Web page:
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Traveling along Highway 10, east of Tucson Arizona, odds are very good that you will find the remnants of an RV awning that got destroyed by the wind laying in the ditch.
During spring and early summer, the winds coming across west Texas, New Mexico, and Arizona can be strong and surprising.
Anyone who’s crossed the desert areas out west has seen the dust devils (mini-tornados) that are a common sight. I’ve seen one of those dust devils pick up a backyard shed and toss it like a toy over a mobile home! (This video shows a pickup truck driving through a dust devil.)
Truth be told, your RV could end up in the ditch if one of those dust devils hits just right while you’re driving.
A more common occurrence would be your awning gets sucked open and rips right off the side of your motorhome or RV trailer. Framework and all, it could be gone in the blink of an eye!
RV Awning Wind Ratings
Wind and RV awnings are a bad combination. The awnings just can’t stand up to a good stiff breeze.
If left unattended when the wind comes up, the awning material will likely rip away from the track that secures it to the side of your RV.
Replacing the fabric on a 20-foot long awning will set you back a pretty penny!
Worse yet, your insurance company may balk at paying for the damage — since RV awnings are “accessories” as far as they’re concerned. Depending on your coverage, it might not be a covered item.
Insurance adjusters also know that RV awnings are rated for low wind load. If you chose to ignore that fact, they may not accept responsibility for the damage.
Following are some tips to protect your RV awning from wind damage — both while driving and while set up at your campsite.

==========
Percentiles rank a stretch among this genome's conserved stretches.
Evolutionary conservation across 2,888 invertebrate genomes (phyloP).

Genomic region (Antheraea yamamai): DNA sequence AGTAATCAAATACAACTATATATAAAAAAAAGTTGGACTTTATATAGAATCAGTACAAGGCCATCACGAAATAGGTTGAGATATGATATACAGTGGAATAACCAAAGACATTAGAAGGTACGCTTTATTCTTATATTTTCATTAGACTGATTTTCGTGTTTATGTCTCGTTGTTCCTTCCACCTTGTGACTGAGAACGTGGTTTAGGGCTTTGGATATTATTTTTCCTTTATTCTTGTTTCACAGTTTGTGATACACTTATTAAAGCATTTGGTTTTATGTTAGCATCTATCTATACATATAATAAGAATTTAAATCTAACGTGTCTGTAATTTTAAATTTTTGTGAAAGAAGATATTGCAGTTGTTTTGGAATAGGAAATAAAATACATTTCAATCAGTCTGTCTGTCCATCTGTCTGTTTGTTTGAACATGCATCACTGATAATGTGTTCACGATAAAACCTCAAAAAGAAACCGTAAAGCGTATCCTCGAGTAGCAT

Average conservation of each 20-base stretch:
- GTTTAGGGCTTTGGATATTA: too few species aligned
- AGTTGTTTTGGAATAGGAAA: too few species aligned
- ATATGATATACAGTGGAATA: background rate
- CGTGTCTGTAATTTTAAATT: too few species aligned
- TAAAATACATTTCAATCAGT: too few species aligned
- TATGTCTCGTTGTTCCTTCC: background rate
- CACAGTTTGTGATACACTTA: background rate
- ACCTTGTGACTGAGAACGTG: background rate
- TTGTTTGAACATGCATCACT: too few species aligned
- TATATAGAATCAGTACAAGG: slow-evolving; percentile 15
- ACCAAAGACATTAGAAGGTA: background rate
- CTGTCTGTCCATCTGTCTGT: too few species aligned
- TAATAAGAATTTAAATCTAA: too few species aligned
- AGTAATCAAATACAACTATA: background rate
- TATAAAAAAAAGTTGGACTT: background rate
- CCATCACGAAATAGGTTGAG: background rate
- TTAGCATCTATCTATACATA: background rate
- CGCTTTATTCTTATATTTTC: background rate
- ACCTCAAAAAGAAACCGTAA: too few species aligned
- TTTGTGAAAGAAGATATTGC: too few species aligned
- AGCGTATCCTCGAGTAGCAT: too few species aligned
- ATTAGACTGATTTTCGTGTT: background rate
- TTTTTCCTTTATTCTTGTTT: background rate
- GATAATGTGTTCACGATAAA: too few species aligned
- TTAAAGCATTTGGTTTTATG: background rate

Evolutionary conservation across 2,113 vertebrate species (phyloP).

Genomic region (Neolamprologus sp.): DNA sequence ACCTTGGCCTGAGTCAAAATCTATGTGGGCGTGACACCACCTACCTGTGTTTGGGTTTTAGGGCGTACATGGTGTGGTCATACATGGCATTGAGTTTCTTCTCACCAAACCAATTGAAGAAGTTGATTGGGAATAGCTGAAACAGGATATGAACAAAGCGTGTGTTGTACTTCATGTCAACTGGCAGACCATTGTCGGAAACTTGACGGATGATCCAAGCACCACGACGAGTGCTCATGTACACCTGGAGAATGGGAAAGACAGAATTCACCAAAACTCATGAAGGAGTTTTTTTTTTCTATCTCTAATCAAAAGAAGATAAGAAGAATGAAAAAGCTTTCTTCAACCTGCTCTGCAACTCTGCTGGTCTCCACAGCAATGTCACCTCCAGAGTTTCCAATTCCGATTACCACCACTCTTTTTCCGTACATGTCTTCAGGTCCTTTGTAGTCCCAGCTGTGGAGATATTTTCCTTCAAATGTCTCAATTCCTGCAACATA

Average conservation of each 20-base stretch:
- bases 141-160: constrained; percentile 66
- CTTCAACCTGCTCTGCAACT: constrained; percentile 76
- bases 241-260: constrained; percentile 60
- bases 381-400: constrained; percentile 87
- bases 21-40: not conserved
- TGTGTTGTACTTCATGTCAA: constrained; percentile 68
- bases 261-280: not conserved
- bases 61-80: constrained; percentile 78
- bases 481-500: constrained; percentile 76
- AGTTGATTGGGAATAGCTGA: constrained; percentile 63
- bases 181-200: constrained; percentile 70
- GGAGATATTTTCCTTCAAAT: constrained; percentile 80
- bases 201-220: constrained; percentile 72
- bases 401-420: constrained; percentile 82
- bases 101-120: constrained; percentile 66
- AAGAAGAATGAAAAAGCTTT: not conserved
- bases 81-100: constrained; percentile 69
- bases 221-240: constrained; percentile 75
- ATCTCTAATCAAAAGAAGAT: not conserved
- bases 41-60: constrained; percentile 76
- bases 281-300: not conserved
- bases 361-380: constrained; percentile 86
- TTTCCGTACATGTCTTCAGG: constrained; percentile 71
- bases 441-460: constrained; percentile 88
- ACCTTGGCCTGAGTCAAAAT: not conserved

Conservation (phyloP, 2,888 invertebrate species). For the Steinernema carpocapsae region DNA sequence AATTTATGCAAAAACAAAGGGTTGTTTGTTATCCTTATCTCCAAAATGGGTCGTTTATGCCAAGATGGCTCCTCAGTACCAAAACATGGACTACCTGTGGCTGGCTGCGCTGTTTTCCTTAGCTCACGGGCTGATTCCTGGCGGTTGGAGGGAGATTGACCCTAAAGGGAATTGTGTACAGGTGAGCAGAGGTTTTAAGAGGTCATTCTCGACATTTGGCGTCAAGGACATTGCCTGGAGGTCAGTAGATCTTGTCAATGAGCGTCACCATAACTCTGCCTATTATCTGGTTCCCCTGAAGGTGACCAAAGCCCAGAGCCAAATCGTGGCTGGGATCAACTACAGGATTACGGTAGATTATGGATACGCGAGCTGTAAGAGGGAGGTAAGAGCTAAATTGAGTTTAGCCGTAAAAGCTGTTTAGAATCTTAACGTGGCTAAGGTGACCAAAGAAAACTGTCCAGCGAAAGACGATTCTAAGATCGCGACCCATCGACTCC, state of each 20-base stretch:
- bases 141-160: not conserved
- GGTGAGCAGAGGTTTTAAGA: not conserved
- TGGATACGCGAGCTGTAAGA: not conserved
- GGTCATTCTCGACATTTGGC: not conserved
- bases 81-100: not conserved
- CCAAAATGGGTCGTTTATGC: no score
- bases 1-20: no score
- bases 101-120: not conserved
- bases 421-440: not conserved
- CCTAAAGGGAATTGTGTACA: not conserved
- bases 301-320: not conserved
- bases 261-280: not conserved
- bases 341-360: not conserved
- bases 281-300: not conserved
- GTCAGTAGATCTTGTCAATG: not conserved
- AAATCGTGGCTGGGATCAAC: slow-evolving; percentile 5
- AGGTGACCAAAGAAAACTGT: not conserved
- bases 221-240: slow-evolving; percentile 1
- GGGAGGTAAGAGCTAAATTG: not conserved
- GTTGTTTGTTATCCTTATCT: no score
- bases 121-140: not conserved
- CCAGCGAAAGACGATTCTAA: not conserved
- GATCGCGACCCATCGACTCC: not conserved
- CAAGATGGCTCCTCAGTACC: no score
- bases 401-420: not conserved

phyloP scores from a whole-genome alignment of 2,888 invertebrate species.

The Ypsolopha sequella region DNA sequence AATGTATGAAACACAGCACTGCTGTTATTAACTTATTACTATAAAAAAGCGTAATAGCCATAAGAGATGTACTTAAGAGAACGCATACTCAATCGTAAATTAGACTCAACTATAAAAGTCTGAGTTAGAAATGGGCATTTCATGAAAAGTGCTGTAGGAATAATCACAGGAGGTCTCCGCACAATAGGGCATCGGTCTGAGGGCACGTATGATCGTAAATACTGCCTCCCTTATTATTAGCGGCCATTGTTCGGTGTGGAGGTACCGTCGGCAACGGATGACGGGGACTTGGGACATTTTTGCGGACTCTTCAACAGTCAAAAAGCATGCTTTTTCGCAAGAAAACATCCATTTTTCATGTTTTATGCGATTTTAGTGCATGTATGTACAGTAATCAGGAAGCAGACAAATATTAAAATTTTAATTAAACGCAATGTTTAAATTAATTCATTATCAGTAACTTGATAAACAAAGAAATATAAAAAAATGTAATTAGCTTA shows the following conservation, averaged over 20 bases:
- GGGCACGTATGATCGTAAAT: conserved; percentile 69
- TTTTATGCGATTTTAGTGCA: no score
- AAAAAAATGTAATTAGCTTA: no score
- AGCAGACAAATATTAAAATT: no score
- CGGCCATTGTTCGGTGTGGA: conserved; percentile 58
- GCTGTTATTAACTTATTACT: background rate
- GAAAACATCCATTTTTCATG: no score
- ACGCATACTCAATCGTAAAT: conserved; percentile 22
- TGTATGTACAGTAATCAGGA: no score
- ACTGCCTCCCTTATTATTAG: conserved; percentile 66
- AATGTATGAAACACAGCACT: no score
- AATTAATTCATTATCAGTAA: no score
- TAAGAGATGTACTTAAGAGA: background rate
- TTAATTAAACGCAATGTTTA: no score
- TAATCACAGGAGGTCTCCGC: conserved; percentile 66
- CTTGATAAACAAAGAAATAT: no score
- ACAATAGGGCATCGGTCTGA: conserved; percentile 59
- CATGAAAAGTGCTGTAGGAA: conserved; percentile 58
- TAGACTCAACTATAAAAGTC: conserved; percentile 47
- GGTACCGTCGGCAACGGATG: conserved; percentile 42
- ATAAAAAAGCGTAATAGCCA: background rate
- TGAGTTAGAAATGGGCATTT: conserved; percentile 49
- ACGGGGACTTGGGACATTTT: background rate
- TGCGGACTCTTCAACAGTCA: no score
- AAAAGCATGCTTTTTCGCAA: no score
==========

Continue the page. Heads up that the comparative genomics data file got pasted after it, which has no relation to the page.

RV Awning Gadgets & Gizmos
When extended, manually operated RV awnings can be reinforced with awning saver clamps (or RV awning de-flappers.
These will greatly reduce the whipping action of the fabric and help prevent it from tearing away from the mounting track.
They’re not an absolute guarantee that wind can’t harm your extended awning, but they will give you a bit more of a safety cushion when you forget to stow the awning and the wind comes up while you’re gone.
Another good idea is an RV awning tie down kit which secures the awning to the ground. With both items installed, your awning can tolerate quite a bit more wind before it becomes destroyed.
Tips For Stowing Your RV Awning
Stowing your RV awning for travel is just as important as securing it in place while in use.
You can avoid having your awning ripped off the side as you drive across the desert by making sure that you’ve correctly secured it before you hit the road.
When you flip the ratchet lever to rewind the awning, make sure it stays in this position for travel as well. This will put spring tension on the rolled up awning, helping to keep it tight against the mounting rail.
On the side arms you will find a knob that is used to tighten the arm when the RV awning is set up. Make sure it is also tightened down in the stowed position; this will help keep the arms from extending.